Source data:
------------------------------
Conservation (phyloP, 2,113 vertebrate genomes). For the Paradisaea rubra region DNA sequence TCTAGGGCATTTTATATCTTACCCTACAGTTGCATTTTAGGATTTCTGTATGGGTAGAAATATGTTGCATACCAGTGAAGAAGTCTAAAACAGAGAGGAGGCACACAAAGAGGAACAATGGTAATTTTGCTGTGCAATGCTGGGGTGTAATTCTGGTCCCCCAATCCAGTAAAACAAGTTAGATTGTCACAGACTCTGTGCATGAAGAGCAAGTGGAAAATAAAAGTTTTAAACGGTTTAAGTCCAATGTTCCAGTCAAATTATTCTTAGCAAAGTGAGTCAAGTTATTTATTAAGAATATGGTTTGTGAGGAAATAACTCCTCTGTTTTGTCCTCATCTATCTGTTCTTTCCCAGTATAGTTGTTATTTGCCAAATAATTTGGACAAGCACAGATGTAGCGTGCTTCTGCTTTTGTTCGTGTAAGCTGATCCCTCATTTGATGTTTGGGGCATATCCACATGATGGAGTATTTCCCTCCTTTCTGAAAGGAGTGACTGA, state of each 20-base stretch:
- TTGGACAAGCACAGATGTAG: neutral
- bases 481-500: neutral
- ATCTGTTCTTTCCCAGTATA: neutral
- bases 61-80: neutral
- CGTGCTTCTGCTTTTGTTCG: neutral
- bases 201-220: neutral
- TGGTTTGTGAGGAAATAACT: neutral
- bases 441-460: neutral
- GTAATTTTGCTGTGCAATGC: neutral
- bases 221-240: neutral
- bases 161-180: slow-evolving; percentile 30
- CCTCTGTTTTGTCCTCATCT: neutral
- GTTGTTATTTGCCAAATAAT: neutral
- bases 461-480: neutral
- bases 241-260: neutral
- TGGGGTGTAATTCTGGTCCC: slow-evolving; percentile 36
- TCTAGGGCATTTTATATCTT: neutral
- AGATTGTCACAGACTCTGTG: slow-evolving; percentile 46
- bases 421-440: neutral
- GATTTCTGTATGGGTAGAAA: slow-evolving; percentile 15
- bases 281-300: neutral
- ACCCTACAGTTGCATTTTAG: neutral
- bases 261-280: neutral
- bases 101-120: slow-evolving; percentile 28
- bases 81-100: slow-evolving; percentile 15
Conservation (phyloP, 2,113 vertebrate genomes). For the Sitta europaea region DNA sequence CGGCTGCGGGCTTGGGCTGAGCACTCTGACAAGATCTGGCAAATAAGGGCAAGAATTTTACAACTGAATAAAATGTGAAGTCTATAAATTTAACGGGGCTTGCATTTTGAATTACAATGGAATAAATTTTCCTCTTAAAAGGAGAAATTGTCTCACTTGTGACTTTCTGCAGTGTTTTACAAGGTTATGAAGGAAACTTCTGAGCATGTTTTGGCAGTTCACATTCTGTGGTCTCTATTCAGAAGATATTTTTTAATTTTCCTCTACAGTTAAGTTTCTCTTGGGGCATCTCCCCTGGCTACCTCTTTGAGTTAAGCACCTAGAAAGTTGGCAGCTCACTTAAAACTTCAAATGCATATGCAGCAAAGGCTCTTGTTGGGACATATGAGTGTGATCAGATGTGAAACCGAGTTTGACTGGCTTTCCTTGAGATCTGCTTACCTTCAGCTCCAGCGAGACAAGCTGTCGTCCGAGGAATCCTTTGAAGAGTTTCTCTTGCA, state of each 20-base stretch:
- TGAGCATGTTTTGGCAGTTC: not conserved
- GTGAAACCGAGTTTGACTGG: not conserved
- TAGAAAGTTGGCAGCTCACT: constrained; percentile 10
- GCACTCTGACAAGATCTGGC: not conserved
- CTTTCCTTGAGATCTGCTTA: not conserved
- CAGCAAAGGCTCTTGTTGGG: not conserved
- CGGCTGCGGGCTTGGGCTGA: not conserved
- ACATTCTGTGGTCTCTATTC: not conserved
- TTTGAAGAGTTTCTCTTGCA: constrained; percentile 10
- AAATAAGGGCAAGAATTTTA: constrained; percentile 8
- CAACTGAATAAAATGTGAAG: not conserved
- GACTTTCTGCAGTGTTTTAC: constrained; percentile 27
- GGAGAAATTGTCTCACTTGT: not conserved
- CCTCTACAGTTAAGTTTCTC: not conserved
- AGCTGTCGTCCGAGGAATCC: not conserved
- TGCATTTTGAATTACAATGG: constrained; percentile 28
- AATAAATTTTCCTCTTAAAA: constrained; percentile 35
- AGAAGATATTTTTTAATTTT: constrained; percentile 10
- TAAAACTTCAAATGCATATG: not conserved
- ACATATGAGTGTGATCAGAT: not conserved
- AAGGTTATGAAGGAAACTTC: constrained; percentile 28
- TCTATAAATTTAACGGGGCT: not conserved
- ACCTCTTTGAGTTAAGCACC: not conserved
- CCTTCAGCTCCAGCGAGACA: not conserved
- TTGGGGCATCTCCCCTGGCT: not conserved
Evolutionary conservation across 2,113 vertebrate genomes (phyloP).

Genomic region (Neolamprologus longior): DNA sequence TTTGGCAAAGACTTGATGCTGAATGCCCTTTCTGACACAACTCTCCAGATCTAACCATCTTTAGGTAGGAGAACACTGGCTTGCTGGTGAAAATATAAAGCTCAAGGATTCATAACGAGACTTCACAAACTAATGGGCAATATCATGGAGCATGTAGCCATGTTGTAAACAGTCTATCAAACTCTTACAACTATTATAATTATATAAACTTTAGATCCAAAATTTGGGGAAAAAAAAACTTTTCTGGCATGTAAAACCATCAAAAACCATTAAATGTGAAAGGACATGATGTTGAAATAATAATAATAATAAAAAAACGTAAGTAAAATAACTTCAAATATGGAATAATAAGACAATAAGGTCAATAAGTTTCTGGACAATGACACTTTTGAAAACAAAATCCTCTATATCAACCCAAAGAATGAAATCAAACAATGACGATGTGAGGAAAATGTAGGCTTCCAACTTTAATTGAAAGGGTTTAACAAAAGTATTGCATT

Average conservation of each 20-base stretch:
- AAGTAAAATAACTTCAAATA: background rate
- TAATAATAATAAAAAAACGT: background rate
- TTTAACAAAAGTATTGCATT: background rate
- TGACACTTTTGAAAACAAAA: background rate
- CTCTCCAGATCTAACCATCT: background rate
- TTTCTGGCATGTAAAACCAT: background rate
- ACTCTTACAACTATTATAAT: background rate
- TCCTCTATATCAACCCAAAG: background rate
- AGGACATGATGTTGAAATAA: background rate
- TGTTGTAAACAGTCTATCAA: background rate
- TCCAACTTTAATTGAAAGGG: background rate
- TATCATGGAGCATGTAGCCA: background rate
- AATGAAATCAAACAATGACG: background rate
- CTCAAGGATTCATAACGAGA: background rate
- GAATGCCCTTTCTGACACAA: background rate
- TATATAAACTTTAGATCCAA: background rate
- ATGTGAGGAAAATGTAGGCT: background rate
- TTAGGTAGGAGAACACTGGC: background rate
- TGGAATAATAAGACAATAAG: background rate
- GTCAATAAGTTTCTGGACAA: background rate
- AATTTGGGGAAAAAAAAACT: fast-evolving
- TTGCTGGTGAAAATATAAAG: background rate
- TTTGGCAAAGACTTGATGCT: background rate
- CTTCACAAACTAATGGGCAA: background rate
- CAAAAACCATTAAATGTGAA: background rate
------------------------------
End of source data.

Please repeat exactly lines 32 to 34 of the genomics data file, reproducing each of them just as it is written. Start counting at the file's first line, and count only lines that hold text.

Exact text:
- CTTTCCTTGAGATCTGCTTA: not conserved
- CAGCAAAGGCTCTTGTTGGG: not conserved
- CGGCTGCGGGCTTGGGCTGA: not conserved